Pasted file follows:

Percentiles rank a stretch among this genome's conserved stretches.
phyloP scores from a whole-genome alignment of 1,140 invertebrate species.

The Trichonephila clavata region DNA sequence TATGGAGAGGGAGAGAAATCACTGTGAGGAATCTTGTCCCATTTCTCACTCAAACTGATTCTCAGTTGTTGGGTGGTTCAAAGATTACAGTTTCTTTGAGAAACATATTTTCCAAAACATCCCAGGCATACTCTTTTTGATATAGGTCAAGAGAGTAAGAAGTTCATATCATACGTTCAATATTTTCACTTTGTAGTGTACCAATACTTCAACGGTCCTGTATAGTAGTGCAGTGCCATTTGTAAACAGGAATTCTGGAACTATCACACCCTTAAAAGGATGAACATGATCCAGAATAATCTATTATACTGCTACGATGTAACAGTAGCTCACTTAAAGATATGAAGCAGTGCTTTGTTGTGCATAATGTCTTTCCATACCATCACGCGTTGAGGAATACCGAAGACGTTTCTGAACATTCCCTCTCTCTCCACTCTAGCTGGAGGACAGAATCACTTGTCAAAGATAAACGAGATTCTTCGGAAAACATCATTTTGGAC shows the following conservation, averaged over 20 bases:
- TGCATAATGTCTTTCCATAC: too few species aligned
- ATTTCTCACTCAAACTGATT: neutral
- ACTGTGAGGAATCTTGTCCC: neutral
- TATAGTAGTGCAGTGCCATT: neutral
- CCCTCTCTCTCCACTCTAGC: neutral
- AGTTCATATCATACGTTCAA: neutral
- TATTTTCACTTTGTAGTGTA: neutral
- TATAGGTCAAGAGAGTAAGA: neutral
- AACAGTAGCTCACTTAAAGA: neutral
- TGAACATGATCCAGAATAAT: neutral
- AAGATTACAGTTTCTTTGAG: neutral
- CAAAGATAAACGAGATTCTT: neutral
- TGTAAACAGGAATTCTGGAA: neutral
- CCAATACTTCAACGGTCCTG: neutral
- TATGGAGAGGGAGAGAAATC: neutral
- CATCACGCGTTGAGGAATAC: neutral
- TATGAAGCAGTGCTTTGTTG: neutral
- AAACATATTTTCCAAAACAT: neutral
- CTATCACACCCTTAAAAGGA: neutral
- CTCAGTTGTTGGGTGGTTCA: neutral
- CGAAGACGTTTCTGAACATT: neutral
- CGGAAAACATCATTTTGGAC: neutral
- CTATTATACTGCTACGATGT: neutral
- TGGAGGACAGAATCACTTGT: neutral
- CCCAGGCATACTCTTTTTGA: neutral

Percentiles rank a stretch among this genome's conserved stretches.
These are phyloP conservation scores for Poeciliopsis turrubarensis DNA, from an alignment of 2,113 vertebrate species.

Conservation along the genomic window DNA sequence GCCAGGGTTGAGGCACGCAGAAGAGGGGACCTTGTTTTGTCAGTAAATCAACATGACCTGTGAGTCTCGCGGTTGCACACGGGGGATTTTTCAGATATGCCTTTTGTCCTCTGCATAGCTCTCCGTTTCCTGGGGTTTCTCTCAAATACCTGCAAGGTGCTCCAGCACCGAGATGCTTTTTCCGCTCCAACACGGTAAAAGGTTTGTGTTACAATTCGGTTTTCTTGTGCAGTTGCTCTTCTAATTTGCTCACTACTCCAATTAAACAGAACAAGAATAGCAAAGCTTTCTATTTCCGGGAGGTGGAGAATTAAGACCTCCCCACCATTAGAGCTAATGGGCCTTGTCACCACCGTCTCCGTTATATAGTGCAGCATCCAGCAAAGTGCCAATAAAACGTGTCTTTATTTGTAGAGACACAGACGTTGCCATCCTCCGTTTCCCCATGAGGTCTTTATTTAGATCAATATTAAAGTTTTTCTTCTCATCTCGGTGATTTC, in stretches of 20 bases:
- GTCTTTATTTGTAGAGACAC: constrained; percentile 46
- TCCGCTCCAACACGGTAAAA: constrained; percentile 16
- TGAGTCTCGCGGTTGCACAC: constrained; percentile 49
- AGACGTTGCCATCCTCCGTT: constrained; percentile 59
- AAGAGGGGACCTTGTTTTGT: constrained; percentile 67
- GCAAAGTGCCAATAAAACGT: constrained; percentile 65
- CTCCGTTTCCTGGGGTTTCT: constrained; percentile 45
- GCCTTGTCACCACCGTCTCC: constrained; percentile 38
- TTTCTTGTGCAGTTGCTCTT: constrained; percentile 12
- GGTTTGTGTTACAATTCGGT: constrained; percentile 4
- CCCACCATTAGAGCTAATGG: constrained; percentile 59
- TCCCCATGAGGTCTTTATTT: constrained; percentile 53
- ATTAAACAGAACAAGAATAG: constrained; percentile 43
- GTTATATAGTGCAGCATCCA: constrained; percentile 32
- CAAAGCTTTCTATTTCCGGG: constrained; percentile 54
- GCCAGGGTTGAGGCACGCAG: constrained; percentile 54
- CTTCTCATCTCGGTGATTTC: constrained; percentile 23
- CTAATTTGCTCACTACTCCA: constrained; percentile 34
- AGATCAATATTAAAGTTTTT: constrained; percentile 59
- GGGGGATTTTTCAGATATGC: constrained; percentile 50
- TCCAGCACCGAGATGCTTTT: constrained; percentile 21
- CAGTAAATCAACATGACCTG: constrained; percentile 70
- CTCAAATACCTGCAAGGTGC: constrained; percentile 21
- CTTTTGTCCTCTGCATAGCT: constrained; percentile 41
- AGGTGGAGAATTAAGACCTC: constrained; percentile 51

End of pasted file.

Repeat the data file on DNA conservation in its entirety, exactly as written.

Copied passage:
Percentiles rank a stretch among this genome's conserved stretches.
phyloP scores from a whole-genome alignment of 1,140 invertebrate species.

The Trichonephila clavata region DNA sequence TATGGAGAGGGAGAGAAATCACTGTGAGGAATCTTGTCCCATTTCTCACTCAAACTGATTCTCAGTTGTTGGGTGGTTCAAAGATTACAGTTTCTTTGAGAAACATATTTTCCAAAACATCCCAGGCATACTCTTTTTGATATAGGTCAAGAGAGTAAGAAGTTCATATCATACGTTCAATATTTTCACTTTGTAGTGTACCAATACTTCAACGGTCCTGTATAGTAGTGCAGTGCCATTTGTAAACAGGAATTCTGGAACTATCACACCCTTAAAAGGATGAACATGATCCAGAATAATCTATTATACTGCTACGATGTAACAGTAGCTCACTTAAAGATATGAAGCAGTGCTTTGTTGTGCATAATGTCTTTCCATACCATCACGCGTTGAGGAATACCGAAGACGTTTCTGAACATTCCCTCTCTCTCCACTCTAGCTGGAGGACAGAATCACTTGTCAAAGATAAACGAGATTCTTCGGAAAACATCATTTTGGAC shows the following conservation, averaged over 20 bases:
- TGCATAATGTCTTTCCATAC: too few species aligned
- ATTTCTCACTCAAACTGATT: neutral
- ACTGTGAGGAATCTTGTCCC: neutral
- TATAGTAGTGCAGTGCCATT: neutral
- CCCTCTCTCTCCACTCTAGC: neutral
- AGTTCATATCATACGTTCAA: neutral
- TATTTTCACTTTGTAGTGTA: neutral
- TATAGGTCAAGAGAGTAAGA: neutral
- AACAGTAGCTCACTTAAAGA: neutral
- TGAACATGATCCAGAATAAT: neutral
- AAGATTACAGTTTCTTTGAG: neutral
- CAAAGATAAACGAGATTCTT: neutral
- TGTAAACAGGAATTCTGGAA: neutral
- CCAATACTTCAACGGTCCTG: neutral
- TATGGAGAGGGAGAGAAATC: neutral
- CATCACGCGTTGAGGAATAC: neutral
- TATGAAGCAGTGCTTTGTTG: neutral
- AAACATATTTTCCAAAACAT: neutral
- CTATCACACCCTTAAAAGGA: neutral
- CTCAGTTGTTGGGTGGTTCA: neutral
- CGAAGACGTTTCTGAACATT: neutral
- CGGAAAACATCATTTTGGAC: neutral
- CTATTATACTGCTACGATGT: neutral
- TGGAGGACAGAATCACTTGT: neutral
- CCCAGGCATACTCTTTTTGA: neutral

Percentiles rank a stretch among this genome's conserved stretches.
These are phyloP conservation scores for Poeciliopsis turrubarensis DNA, from an alignment of 2,113 vertebrate species.

Conservation along the genomic window DNA sequence GCCAGGGTTGAGGCACGCAGAAGAGGGGACCTTGTTTTGTCAGTAAATCAACATGACCTGTGAGTCTCGCGGTTGCACACGGGGGATTTTTCAGATATGCCTTTTGTCCTCTGCATAGCTCTCCGTTTCCTGGGGTTTCTCTCAAATACCTGCAAGGTGCTCCAGCACCGAGATGCTTTTTCCGCTCCAACACGGTAAAAGGTTTGTGTTACAATTCGGTTTTCTTGTGCAGTTGCTCTTCTAATTTGCTCACTACTCCAATTAAACAGAACAAGAATAGCAAAGCTTTCTATTTCCGGGAGGTGGAGAATTAAGACCTCCCCACCATTAGAGCTAATGGGCCTTGTCACCACCGTCTCCGTTATATAGTGCAGCATCCAGCAAAGTGCCAATAAAACGTGTCTTTATTTGTAGAGACACAGACGTTGCCATCCTCCGTTTCCCCATGAGGTCTTTATTTAGATCAATATTAAAGTTTTTCTTCTCATCTCGGTGATTTC, in stretches of 20 bases:
- GTCTTTATTTGTAGAGACAC: constrained; percentile 46
- TCCGCTCCAACACGGTAAAA: constrained; percentile 16
- TGAGTCTCGCGGTTGCACAC: constrained; percentile 49
- AGACGTTGCCATCCTCCGTT: constrained; percentile 59
- AAGAGGGGACCTTGTTTTGT: constrained; percentile 67
- GCAAAGTGCCAATAAAACGT: constrained; percentile 65
- CTCCGTTTCCTGGGGTTTCT: constrained; percentile 45
- GCCTTGTCACCACCGTCTCC: constrained; percentile 38
- TTTCTTGTGCAGTTGCTCTT: constrained; percentile 12
- GGTTTGTGTTACAATTCGGT: constrained; percentile 4
- CCCACCATTAGAGCTAATGG: constrained; percentile 59
- TCCCCATGAGGTCTTTATTT: constrained; percentile 53
- ATTAAACAGAACAAGAATAG: constrained; percentile 43
- GTTATATAGTGCAGCATCCA: constrained; percentile 32
- CAAAGCTTTCTATTTCCGGG: constrained; percentile 54
- GCCAGGGTTGAGGCACGCAG: constrained; percentile 54
- CTTCTCATCTCGGTGATTTC: constrained; percentile 23
- CTAATTTGCTCACTACTCCA: constrained; percentile 34
- AGATCAATATTAAAGTTTTT: constrained; percentile 59
- GGGGGATTTTTCAGATATGC: constrained; percentile 50
- TCCAGCACCGAGATGCTTTT: constrained; percentile 21
- CAGTAAATCAACATGACCTG: constrained; percentile 70
- CTCAAATACCTGCAAGGTGC: constrained; percentile 21
- CTTTTGTCCTCTGCATAGCT: constrained; percentile 41
- AGGTGGAGAATTAAGACCTC: constrained; percentile 51